As we all aim to better recognize and honor the lands we live on, we have added here a new plugin that offers OpenETC users the ability to add to their sites an Editor block that providers their readers an ability to do a search at

Read more about the idea behind this plugin from Pipe Wrench Magazine.

This is what you get with the plugin

To add this to your site, in your Dashboard, click Plugins. Scroll down the list until you see the entry for Native Lands Search, and click Activate.

Ah, if it were that easy! To use this plugin you need to obtain a Google Maps Geocoding API Key — what is that? “The API key is a unique identifier that authenticates requests associated with your project for usage and billing purposes. You must have at least one API key associated with your project.” It is a service that can match the name of a place or an address to its map location.

Note that Google requires a credit card even to provide this service at a free level (they say that you will not be charged and must approval if your use exceeds the basic level, it is highly doubtful that will happen). If you are willing to go this far:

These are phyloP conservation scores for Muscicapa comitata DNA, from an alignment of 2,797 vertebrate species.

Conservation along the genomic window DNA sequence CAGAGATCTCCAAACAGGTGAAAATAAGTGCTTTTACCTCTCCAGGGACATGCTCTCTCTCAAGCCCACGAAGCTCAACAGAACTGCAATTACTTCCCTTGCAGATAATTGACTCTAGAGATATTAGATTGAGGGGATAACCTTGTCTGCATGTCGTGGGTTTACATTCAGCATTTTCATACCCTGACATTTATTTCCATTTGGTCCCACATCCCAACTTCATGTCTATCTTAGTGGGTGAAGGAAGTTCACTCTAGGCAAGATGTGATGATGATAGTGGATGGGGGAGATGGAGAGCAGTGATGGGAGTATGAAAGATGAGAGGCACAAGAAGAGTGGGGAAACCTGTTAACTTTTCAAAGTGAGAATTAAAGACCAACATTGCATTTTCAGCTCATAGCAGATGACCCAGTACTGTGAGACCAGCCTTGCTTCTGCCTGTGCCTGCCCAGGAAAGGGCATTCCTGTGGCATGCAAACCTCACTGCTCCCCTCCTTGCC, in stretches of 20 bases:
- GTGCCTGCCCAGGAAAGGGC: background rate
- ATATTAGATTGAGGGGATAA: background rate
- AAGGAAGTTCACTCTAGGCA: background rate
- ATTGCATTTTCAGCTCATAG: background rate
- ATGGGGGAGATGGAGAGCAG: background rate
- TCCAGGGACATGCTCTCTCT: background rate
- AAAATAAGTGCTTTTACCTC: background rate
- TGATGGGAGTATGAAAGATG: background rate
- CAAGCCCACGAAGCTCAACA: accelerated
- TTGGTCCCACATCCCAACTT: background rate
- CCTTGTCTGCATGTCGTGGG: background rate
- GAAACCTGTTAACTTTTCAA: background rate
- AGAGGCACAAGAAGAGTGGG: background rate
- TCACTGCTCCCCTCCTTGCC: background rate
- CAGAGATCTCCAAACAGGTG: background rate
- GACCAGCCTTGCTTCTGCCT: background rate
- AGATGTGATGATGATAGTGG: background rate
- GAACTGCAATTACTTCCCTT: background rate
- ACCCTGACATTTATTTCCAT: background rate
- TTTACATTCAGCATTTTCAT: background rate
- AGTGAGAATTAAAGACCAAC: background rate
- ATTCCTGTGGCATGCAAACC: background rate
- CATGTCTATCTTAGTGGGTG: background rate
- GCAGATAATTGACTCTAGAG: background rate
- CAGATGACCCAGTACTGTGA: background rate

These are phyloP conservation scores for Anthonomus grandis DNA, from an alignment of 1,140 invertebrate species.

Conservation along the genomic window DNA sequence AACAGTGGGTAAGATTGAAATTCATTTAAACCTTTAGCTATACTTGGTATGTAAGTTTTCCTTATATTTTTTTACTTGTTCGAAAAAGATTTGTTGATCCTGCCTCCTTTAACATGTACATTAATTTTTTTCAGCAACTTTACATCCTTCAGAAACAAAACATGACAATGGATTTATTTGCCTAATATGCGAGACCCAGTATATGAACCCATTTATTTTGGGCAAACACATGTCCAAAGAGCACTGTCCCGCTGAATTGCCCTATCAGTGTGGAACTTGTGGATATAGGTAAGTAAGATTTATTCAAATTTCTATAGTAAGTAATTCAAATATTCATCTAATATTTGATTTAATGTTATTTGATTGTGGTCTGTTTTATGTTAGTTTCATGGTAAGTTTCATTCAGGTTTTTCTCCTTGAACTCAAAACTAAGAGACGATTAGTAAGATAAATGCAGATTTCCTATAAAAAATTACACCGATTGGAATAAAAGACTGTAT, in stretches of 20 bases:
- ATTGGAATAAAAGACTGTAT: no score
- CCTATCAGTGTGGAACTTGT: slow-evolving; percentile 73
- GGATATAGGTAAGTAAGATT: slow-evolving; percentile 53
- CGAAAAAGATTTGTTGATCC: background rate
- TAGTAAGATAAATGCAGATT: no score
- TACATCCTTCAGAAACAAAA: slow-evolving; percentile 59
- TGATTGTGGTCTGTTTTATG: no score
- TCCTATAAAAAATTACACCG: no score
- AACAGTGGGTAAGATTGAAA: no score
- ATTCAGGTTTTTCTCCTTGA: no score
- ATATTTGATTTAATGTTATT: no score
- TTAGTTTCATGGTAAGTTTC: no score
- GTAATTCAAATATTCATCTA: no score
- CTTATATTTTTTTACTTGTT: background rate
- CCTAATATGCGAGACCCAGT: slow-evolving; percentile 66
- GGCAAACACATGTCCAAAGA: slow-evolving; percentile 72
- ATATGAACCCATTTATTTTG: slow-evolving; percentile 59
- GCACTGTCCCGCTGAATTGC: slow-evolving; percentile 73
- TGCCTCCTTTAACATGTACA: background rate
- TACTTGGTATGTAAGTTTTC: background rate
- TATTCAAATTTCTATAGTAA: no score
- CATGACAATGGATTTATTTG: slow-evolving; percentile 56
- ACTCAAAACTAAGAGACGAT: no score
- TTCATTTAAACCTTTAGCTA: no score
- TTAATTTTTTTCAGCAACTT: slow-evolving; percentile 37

1. Go to the Google Maps Platform – Credentials page.
  2. Create a new “project” something like “My Blog Native Lands”
  3. click Create credentials -> API key. The API key created dialog displays your newly created API key. Copy that.
  4. Now in WordPress, look under Settings -> Native Lands. Paste in the API key you copied.

Finally you are ready to use this! Create a new post or page, and whereever you wan to this to appear, open in your Block Editor, you should see a new option to insert this same block.

Click the + button to access the different kinds of blocks, and select/search for Native Lands Search. That will insert a block to hold the search.

Preview your post/page to try it out. If you get error messages about any location you enter not being found, it is most likely you have not entered the API key or it is not correct.

Sigh. We wish this plugin was not dependent on a Google service, and instead was built on Open StreetMap, which offers its own geocoding API.

Let us know in the Mattermost WordPress channel what you think of this plugin.

Featured Image: Land, Tress, Skies flickr photo by cogdogblog shared into the public domain using Creative Commons Public Domain Dedication (CC0)